Designating Russia as a “terrorist state” would have dramatic legal consequences for the war in Ukraine, and it’s time for the world to act.
That’s according to an oped, penned by the chief of the Ukrainian President’s Office, Andriy Yermak, for Politico.
The official notes that Ukraine’s Western allies have unanimously condemned Russia’s indiscriminate attacks on non-military targets, but they could also put a meaningful legal definition to these atrocities: Russia has engaged in widespread terrorist activity.
“Terrorism isn’t a tactic of political coercion that can only be utilized by rogue groups against a more powerful adversary. It can also be pursued by a major state power against a smaller country. The tactics, methods and outcomes remain the same,” Yermak wrote.
The definition of terrorism is a deliberate, indiscriminate attack on civilians with a political goal, the chief of the president’s office recalls.
“Despite their support in many important areas, however, incredibly, Ukraine’s Western allies still don’t formally recognize Russia as a terrorist state, or ‘state sponsor of terrorism.’ Such a move would have dramatic legal consequences: No one in the West does business with terrorists, and such a designation would further limit the Russian regime’s access to the finance it needs to fund its war machine,” said Yermak.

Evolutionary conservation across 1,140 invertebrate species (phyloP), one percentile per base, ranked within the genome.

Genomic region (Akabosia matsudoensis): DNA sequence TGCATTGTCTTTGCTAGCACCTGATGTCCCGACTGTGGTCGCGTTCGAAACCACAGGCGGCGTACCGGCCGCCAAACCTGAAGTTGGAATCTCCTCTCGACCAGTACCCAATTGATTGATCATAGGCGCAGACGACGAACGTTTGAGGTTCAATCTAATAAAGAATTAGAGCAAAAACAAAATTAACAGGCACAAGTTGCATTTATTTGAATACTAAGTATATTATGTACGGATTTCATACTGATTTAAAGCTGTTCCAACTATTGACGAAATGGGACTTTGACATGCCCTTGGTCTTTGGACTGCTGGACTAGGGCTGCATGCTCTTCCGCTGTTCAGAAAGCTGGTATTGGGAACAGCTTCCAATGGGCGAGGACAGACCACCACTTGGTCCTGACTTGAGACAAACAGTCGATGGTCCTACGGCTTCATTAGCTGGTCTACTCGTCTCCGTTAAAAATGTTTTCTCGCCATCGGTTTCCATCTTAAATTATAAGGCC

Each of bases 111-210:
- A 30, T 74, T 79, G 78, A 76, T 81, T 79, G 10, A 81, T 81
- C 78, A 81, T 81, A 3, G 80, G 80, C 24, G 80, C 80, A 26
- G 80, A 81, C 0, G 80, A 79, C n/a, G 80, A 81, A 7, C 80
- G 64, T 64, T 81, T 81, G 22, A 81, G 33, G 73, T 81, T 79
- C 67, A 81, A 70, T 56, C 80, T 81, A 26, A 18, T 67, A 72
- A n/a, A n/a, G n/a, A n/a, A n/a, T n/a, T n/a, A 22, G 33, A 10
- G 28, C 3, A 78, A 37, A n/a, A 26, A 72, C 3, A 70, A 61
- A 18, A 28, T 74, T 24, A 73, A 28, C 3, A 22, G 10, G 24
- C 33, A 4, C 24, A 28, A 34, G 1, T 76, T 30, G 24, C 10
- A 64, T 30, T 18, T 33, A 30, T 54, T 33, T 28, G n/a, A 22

The head of the President’s Office also cited as examples of Russia’s terrorist activities in relation to Ukraine the killing of civilians on the streets of Ukrainian cities, missile attacks on residential buildings, the bombarded drama theater in Mariupol, where civilians, including children, were sheltering at the time, as evidenced by the large inscription outside the theater building.
As reported by Ukrinform, an international conference will be held in The Hague on July 14 to coordinate the efforts of the international community aimed at investigating crimes committed by Russia in Ukraine, and ensuring justice.
It is expected that the parties will explore opportunities for cooperation and coordinate their efforts on the inquiry in Ukraine under the auspices of the ICJ Prosecutor’s Office. Recommendations will also be provided on gathering and storing evidence, as well as on enhancing cooperation with non-governmental organizations.
At the conference in The Hague, Kuleba will propose to work out the signing of an international agreement on setting up a special tribunal to investigate the crime of Russian aggression against Ukraine.